The number of employees of major companies who claim to have witnessed illegal contributions to public officials is four times higher than it was two years ago, according to a new study from a business ethics watchdog group.
Four percent of 4,600 private-sector employees surveyed this fall by the Ethics Resource Center said they witnessed improper contributions to campaigns and parties. By comparison, only 1 percent of respondents reported these transgressions in the group’s previous study, completed in 2009.
“If these numbers are quadrupling, it is eye-popping,” said Kenneth Gross, a lawyer with Skadden, Arps, Slate, Meagher & Flom’s political law practice who advises corporate clients on government affairs compliance. “Possibly the relaxed laws on giving have pervaded ... the workplace, giving people the impression that things aren’t as strict as they were.”
Although it is not clear what led to the spike, there is no question that the Supreme Court’s 2010 decision in Citizens United v. Federal Election Commission, which opened the door to unlimited political spending by unions and corporations, has dramatically changed the landscape of political giving in the business world, heightening pressure on fundraisers to rake in big sums from new sources.
Manager-level employees at publicly traded companies were most likely to report observing an illegal contribution, according to data the organization prepared exclusively for Roll Call. Seven percent of senior managers reported observing illegal contributions.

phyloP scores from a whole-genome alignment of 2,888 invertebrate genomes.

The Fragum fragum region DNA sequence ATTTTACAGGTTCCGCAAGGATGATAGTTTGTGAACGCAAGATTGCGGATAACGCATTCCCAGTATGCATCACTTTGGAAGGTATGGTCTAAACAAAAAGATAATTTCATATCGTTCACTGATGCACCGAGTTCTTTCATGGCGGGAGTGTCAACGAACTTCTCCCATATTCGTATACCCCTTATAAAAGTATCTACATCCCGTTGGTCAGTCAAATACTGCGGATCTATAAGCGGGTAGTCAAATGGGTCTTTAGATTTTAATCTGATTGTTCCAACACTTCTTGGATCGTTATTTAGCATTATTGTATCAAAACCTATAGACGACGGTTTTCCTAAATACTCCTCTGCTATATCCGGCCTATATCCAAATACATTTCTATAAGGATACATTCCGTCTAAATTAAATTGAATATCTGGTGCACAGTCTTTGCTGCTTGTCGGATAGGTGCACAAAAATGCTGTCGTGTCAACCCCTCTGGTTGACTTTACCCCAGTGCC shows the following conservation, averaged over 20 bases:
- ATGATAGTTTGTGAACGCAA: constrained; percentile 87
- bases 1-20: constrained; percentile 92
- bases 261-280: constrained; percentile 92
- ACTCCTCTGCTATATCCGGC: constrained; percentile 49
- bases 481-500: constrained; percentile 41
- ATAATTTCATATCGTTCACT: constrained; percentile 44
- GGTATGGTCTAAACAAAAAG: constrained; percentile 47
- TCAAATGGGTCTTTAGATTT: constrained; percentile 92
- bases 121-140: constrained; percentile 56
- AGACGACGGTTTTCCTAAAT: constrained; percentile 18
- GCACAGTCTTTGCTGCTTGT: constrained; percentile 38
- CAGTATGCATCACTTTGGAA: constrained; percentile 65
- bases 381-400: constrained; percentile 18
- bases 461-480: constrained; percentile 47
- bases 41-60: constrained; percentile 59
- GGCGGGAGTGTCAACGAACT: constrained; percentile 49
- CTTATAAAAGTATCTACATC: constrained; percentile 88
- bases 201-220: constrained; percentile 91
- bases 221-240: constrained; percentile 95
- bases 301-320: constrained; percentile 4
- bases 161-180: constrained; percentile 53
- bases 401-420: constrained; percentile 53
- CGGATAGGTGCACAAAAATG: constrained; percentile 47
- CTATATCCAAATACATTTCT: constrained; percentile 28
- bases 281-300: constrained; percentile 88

“They feel increasing pressure from the politicians to hand over money or else their business or their interests are going to be hurt,” said Meredith McGehee, policy director at the Campaign Legal Center. “It’s even more true now post-Citizens United because there is no limit on the amount that someone can be expected to hand over.”
At the same time, companies have ramped up efforts to educate employees on the laws governing their interactions with public officials, a trend that campaign finance experts said could make respondents increasingly sensitive to potential improprieties.
“It is certainly the case that more employees are aware of the regulations. ... Companies are doing more training programs than they ever have in the past,” said Patricia Harned, the president of the Ethics Resource Center. “What is so striking about this number is that when you look across [the study], the trend in general misconduct went down.”
Nonetheless, only 65 percent of workers who observed improper political contributions reported the violation to management. The center compiled its study from responses collected via telephone and online surveys.
Four percent of employees said they witnessed bribes and improper gifts or payments to public officials, which could include efforts to receive favorable treatment like winning a contract. This is the first year the study has specifically asked about bribes to public officials.
At the very least, election law experts said, the report suggests a spike in confusion about what the regulations actually mean.
The report also found that 42 percent of workers said government regulation makes their industry more ethical while 13 percent said regulation has the opposite effect.